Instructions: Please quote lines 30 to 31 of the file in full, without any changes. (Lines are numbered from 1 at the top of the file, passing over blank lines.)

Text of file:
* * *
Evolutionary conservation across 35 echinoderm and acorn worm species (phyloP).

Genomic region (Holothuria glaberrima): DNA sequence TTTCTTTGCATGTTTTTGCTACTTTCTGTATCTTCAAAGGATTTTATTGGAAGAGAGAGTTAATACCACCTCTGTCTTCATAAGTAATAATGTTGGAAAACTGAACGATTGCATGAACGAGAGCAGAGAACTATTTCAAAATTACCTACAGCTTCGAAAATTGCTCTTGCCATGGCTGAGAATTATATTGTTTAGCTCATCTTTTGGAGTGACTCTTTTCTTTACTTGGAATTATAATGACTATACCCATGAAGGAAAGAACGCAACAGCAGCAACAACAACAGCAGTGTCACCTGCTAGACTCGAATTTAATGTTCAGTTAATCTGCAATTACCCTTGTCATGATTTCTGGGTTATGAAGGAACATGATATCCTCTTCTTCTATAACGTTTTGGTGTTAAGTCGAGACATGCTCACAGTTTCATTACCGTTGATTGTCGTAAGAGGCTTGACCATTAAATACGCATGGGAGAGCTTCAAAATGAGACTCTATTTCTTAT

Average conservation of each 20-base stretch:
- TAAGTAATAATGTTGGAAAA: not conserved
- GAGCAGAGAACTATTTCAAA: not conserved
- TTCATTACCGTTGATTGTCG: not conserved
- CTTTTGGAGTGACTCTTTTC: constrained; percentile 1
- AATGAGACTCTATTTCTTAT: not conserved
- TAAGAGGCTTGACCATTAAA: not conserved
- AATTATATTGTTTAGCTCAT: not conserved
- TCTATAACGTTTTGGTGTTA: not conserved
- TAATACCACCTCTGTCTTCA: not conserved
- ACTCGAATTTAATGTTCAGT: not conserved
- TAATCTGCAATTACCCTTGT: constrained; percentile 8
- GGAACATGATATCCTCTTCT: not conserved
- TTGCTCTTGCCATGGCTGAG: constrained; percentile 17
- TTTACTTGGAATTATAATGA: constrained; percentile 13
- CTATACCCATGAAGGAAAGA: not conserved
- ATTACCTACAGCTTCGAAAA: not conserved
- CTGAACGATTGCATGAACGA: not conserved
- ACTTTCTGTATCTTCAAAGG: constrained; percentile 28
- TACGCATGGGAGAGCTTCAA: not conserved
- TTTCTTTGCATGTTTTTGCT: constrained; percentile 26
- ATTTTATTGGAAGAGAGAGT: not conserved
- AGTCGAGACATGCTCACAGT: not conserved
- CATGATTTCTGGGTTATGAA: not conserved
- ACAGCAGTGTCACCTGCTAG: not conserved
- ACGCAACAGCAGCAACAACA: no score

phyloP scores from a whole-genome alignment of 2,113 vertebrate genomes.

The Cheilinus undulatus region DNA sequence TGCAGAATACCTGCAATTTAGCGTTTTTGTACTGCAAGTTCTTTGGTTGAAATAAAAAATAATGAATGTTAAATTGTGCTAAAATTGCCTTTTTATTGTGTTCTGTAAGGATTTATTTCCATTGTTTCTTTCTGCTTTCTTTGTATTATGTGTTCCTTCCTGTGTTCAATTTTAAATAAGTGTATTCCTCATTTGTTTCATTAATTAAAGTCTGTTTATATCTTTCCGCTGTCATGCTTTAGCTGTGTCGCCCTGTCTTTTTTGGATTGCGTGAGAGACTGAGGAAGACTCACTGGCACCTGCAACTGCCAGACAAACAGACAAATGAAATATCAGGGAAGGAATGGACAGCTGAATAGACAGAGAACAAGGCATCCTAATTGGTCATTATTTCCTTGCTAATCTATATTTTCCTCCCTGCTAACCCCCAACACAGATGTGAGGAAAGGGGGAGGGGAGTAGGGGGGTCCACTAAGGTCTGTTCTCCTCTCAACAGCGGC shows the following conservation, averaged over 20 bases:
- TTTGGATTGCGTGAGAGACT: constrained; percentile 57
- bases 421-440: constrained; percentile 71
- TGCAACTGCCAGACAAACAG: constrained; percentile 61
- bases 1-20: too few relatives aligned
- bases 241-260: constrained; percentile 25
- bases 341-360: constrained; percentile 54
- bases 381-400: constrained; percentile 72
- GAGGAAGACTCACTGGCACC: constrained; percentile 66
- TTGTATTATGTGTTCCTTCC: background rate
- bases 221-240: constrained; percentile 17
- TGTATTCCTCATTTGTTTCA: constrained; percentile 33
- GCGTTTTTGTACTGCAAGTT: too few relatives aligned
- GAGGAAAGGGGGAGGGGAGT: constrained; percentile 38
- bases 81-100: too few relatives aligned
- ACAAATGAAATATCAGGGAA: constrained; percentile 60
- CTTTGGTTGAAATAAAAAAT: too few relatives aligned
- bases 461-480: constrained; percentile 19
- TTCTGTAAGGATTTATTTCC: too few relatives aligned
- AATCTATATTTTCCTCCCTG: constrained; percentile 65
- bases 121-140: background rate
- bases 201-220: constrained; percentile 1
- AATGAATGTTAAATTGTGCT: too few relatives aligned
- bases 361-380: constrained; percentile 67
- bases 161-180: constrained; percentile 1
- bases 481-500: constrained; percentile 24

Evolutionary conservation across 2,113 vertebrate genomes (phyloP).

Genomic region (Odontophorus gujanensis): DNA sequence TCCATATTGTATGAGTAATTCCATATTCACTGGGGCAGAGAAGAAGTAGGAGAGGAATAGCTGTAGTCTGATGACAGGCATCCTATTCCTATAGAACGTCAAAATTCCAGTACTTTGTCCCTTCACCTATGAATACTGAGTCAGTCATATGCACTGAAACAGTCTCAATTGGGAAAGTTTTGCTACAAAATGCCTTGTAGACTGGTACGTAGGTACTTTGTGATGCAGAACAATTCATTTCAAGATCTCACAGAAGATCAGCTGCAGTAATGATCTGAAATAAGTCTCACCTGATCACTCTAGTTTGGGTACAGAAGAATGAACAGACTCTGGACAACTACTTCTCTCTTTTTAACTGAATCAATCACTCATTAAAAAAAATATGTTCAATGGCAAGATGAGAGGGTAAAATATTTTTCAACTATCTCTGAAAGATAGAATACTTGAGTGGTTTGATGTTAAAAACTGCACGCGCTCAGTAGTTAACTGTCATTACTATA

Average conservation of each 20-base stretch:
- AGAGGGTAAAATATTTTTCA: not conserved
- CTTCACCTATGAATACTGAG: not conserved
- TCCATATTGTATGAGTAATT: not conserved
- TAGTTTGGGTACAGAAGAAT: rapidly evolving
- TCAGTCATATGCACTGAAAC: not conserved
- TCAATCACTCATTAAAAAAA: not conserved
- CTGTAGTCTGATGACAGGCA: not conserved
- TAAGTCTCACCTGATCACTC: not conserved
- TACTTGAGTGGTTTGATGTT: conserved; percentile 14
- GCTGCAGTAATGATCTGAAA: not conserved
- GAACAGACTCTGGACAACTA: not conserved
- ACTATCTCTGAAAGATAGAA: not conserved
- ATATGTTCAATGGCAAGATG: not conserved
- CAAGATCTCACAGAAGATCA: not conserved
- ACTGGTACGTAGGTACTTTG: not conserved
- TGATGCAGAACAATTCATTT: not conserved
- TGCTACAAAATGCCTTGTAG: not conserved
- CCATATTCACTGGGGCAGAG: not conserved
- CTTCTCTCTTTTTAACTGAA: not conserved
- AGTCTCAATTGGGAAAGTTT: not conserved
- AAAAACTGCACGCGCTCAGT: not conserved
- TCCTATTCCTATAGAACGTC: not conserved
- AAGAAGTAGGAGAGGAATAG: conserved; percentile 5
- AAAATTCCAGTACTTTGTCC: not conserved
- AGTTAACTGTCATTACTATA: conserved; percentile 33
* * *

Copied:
The Cheilinus undulatus region DNA sequence TGCAGAATACCTGCAATTTAGCGTTTTTGTACTGCAAGTTCTTTGGTTGAAATAAAAAATAATGAATGTTAAATTGTGCTAAAATTGCCTTTTTATTGTGTTCTGTAAGGATTTATTTCCATTGTTTCTTTCTGCTTTCTTTGTATTATGTGTTCCTTCCTGTGTTCAATTTTAAATAAGTGTATTCCTCATTTGTTTCATTAATTAAAGTCTGTTTATATCTTTCCGCTGTCATGCTTTAGCTGTGTCGCCCTGTCTTTTTTGGATTGCGTGAGAGACTGAGGAAGACTCACTGGCACCTGCAACTGCCAGACAAACAGACAAATGAAATATCAGGGAAGGAATGGACAGCTGAATAGACAGAGAACAAGGCATCCTAATTGGTCATTATTTCCTTGCTAATCTATATTTTCCTCCCTGCTAACCCCCAACACAGATGTGAGGAAAGGGGGAGGGGAGTAGGGGGGTCCACTAAGGTCTGTTCTCCTCTCAACAGCGGC shows the following conservation, averaged over 20 bases:
- TTTGGATTGCGTGAGAGACT: constrained; percentile 57